Displaying items by tag: inland waterways
A new clean-up initiative which involves volunteers kayaking down the river Liffey to pick up rubbish has been launched.
GreenKayak, a Danish non-governmental organisation founded in 2017 by Tobias Weber-Andersen, reports The Irish Times, operates a free service where volunteers sign up to kayak along the river in exchange for picking up litter.
The initiative launched its first Irish venture, in partnership with Dublin’s City Kayaking, on Tuesday. It aims to collect plastic from the river Liffey before it reaches the Irish Sea.
Each kayak is fitted with a bin and tools for grabbing plastic bobbing on the water’s surface. Each bin is weighed after docking, and the waste is recycled.
Volunteers must then share their experience on social media to promote the initiative, see related link.
Click here to read more on the background of this initiative
#irishports - New Ross Port is to be transferred to Wexford County Council within the coming months and will lead to great opportunities for the development of the quays area of the town.
As NewRoss Standard writes, this is the view of director of services for economic development with Wexford County Council, Tony Larkin who addressed the monthly meeting of New Ross Municipal District.
Mr Larkin said the 'bottom tier' ports in Ireland are being transferred to local authorities.
'It's New Ross' turn. We have been in negotiations with the Department of Transport for two years. We've been doing due diligence on the port company and I compliment the work of the port company.'
He said the company is being disbanded and will merge into the council.
Mr Larkin said the transfer could occur as soon as May or June, and would have already taken place if not for some cost issues involving the removal of the oil tanks on the quay and the cost of draining the Barrow.
For the transfer to take place three ministers have to sign the transfer letter.
For further reading on this development at the inland port click here.
The winter mooring period ends on Sunday 31 Mar 2019. Thereafter Navigation Bye-law No. 17(3) applies i.e. vessels should not berth in the same harbour for longer than the statutory period of 5 consecutive days nor more than a total of 7 days in any one month.
The winter mooring period has begun and with it a number of changes to the operation of Waterways Ireland’s moorings.
Winter mooring is available on Waterways Ireland moorings on the River Shannon for the 5 month period 1 November – 31 March for a fee of €63.50. For 2018-2019 bookings visit here
From the 7th November electricity and water to Waterways Ireland jetties, harbours and marinas will be turned off to reduce damage from winter weather including storms and freezing conditions. A Marina Notice will issue when both services are re-connected in 2019.
Over the winter Waterways Ireland advises boat owners to take additional precautions if visiting their vessels during any stormy weather and heavy rainfall. Slippery conditions and strong winds are a hazard when walking on floating pontoons and when moving boats. Certainly boat owners should consider wearing full personal protective equipment if it is deemed necessary to visit a vessel during stormy weather.
Boaters should also note the closure of Albert Lock and Athlone Lock for 6 weeks from the 5th and 12th November respectively for essential maintenance works and passage through the locks will not be possible during this time.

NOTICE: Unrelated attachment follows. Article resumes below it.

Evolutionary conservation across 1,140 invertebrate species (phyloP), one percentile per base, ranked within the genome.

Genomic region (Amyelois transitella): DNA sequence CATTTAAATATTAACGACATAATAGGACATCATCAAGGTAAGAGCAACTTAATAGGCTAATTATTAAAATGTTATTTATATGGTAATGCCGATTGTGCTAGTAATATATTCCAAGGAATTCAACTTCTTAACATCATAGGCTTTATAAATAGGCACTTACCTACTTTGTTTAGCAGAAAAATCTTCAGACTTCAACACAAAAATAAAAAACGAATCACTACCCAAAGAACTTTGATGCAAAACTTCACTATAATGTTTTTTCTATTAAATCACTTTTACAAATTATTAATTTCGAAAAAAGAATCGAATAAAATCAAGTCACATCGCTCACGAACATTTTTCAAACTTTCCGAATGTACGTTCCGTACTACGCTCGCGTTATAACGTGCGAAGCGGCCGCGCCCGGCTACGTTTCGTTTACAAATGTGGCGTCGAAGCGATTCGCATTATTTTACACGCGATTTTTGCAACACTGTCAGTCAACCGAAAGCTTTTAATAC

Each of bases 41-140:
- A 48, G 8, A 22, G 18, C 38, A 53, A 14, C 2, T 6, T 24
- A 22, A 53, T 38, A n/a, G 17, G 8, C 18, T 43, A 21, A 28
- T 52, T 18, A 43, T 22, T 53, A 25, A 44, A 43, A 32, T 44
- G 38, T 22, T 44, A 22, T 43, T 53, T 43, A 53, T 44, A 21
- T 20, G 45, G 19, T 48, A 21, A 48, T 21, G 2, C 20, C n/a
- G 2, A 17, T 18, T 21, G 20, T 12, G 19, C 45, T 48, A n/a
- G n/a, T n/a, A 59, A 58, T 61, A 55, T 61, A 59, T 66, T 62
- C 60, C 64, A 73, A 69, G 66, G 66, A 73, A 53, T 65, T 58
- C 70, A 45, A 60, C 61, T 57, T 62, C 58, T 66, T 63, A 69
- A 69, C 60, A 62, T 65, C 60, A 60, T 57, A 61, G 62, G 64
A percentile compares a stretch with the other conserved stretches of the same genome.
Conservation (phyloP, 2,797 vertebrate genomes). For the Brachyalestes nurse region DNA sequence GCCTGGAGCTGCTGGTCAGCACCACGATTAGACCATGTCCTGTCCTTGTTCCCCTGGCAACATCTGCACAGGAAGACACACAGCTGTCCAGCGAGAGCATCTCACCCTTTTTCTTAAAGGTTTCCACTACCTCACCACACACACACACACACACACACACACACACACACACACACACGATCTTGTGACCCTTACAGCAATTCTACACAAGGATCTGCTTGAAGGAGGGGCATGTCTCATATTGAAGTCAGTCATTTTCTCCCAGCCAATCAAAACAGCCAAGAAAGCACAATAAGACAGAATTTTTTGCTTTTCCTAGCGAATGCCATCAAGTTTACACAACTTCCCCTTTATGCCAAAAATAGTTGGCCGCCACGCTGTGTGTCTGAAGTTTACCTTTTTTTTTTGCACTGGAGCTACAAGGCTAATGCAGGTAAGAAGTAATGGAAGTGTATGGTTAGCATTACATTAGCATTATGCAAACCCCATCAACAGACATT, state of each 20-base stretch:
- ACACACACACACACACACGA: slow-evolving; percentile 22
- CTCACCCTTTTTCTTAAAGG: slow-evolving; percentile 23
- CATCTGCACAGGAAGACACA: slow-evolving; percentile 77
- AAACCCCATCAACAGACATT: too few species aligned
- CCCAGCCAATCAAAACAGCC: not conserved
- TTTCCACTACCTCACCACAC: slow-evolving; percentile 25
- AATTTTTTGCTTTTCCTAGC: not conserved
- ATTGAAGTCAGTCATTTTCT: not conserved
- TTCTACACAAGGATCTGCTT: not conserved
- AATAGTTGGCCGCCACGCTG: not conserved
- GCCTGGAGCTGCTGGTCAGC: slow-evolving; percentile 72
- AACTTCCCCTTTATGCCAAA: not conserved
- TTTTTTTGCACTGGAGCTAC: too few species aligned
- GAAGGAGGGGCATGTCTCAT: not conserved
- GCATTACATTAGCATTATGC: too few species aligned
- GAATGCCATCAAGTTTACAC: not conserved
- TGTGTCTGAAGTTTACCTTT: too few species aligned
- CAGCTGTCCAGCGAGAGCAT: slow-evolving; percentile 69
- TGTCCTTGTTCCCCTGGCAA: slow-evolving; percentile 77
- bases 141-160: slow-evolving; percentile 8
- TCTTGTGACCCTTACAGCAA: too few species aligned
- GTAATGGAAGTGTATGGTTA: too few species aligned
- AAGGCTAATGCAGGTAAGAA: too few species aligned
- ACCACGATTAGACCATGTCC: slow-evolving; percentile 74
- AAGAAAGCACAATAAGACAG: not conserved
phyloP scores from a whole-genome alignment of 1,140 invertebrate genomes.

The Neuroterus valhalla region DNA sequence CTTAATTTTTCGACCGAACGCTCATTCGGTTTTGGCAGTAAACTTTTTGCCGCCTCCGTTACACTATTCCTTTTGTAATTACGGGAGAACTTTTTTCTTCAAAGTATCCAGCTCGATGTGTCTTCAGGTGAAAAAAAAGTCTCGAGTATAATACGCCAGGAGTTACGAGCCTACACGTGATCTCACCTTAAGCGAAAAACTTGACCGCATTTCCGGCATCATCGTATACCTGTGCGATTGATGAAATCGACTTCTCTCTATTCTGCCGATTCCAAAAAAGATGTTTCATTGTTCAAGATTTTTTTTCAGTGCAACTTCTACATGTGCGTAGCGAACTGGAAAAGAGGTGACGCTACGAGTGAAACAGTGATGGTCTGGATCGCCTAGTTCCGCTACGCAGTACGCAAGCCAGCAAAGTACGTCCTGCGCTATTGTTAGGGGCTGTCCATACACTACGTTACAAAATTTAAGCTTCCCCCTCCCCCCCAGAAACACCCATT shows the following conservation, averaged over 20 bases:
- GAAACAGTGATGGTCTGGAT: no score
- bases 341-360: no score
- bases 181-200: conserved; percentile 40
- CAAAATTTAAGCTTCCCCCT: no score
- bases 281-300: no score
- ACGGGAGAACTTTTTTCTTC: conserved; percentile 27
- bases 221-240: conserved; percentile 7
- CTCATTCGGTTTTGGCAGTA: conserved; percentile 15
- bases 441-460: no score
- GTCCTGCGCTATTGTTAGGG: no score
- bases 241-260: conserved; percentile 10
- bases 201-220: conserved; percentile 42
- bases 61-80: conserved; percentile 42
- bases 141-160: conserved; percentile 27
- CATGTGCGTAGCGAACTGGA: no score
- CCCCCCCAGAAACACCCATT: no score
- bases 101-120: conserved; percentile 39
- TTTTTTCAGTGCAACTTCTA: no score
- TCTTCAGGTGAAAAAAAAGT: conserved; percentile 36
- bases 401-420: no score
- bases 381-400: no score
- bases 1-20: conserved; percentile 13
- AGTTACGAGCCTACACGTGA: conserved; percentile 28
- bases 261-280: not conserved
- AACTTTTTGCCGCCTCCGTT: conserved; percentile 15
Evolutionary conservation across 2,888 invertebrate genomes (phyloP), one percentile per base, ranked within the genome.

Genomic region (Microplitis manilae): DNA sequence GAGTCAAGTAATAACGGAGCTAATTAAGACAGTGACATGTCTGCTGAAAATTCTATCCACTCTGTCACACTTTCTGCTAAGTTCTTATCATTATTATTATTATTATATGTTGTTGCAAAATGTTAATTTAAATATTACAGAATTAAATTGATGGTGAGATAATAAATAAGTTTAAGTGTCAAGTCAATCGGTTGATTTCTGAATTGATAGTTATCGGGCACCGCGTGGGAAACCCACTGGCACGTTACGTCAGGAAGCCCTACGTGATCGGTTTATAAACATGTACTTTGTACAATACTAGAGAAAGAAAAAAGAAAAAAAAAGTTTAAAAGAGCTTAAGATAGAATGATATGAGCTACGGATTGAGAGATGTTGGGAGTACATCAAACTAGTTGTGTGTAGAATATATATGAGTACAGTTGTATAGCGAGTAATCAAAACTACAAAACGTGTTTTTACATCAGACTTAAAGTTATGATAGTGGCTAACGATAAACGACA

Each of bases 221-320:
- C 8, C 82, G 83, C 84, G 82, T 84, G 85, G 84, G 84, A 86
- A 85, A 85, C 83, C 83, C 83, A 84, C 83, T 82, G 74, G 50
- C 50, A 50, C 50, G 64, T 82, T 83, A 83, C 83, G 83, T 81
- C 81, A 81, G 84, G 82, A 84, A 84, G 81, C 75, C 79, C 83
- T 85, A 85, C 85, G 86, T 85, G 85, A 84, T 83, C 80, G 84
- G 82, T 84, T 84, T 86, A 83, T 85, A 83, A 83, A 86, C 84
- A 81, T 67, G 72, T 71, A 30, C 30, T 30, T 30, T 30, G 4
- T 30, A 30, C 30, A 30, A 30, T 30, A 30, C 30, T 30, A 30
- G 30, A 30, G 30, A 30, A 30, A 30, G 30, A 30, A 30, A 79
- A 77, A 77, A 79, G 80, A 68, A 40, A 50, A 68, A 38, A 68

Waterways Ireland will continue to issue Marine Notices throughout the winter period to advise boaters of changes to navigation conditions. Marine Notices are published on the Waterways Ireland website.
Afloat.ie reader, Chris, is trying to find out what the rules and limitations are for jet boating on Irish rivers. In particular, he was curious to know if there are any regulations governing speed limits.
A jetboat is a boat propelled by a jet of water ejected from the back of the craft. Unlike a powerboat or motorboat that uses an external propeller in the water below or behind the boat, a jetboat draws the water from under the boat through an intake and into a pump-jet inside the boat, before expelling it through a nozzle at the stern.
Jetboats were originally designed by Sir William Hamilton (who developed a waterjet in 1954) for operation in the fast-flowing and shallow rivers of New Zealand, specifically to overcome the problem of propellers striking rocks in such waters.
We passed Chris's query to Waterways Ireland, the body responsibile for the management, maintenance, development and restoration of inland navigable waterways, principally for recreational purposes.
WI responded as follows:
'Waterways Ireland actively encourages the use of Ireland's waterways for all types of activities including jet-boating. In this context the rivers and lakes under the remit of Waterways Ireland are available for jet-boating with some public safety restrictions to be respected.
There is a 5 knot speed limit in place in the vicinity of all marinas and harbours. We encourage a no wake policy in the vicinity of moorings, jetties and swimming areas. We have received occasional complaints from other boat users regarding excessive speed by jet skis and powerboats in the vicinity of marinas etc, consideration for other water users is encouraged.
'Lough Derg between Portumna and Terryglass is an area that is used for water-ski training and would be ideal for jet-boating'
The Lower Bann river between Lough Neagh and Coleraine has zones used primarily for powered water sports and could be an ideal jet-boating location. Lough Derg between Portumna and Terryglass is an area that is used for water-ski training and would be ideal for jet-boating.